(5) miscellaneous biological substances, such as, immunoglobulins, including IgG, IgA, and IgM; acute phase reactant proteins, such as CRP, α1 -acid glycoprotein, fibrinogen, α1 -antitrypsin, antitrombin III, serum transport proteins, such as, ceruloplasmin, haptoglobin, hemopexin, transferrin, etc. The term "analyte," as used herein, encompasses antigens, haptens, ligands which have naturally occurring binders, as well as antibodies and the naturally occurring binders.
The present invention has particular applicability to the assay of low molecular weight analytes (no greater than 1000) which are present in a test sample in an amount of at least 5×10-7 moles/liter, although, in some cases, it may be possible to detect lower analyte concentrations. The sample which is assayed is generally a body fluid which contains or is suspected of containing the analyte.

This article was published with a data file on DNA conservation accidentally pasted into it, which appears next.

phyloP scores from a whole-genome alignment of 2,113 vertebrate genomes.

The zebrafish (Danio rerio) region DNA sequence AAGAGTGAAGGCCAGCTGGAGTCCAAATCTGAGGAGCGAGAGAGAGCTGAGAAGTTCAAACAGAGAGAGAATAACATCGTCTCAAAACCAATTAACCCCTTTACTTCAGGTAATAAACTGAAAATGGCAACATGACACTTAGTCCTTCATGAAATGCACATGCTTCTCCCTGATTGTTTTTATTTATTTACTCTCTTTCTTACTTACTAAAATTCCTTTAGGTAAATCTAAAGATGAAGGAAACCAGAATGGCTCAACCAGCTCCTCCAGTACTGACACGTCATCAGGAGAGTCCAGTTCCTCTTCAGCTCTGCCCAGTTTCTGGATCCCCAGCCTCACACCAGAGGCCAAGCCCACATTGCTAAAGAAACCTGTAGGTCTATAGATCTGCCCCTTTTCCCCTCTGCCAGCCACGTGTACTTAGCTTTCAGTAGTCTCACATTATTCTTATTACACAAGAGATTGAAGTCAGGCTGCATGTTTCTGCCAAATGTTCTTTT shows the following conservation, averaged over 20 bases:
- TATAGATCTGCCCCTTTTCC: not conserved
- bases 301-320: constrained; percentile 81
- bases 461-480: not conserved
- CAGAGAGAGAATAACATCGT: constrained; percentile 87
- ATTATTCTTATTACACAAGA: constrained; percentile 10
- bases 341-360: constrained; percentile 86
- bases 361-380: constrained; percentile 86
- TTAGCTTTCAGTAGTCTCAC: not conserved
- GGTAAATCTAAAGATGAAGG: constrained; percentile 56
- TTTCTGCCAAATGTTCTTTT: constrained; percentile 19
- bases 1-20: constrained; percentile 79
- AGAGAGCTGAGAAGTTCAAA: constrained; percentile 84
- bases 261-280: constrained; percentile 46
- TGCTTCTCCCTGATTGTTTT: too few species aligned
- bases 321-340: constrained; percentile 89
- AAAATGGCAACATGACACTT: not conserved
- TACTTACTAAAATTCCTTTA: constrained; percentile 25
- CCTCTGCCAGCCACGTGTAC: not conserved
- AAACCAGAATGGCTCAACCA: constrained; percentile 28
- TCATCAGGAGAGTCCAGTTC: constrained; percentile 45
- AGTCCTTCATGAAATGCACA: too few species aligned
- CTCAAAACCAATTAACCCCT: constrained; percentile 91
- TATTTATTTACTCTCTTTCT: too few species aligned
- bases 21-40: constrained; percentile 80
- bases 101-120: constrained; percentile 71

The sensitized particle employed in the present invention is the analyte or appropriate analog thereof which is also bound by the binder employed in the assay, supported on a solid particulate support. The sensitized particles are of a type generally employed in the art, and the particulate support may be any one of a wide variety of materials which are employed in the art as a particulate support for a ligand. As representative examples of such materials, there may be mentioned: synthetic polymer supports, such as polystyrene, polypropylene, polyacrylates, polyamides, etc.; charcoal; lecithin/cholesterol particles; red blood cells; microbial cells; gelatin; and the like. A preferred support is polystyrene, somtimes referred to as a polystyrene latex. The selection of a suitable support is deemed to be well within the scope of those skilled in the art from the teachings herein.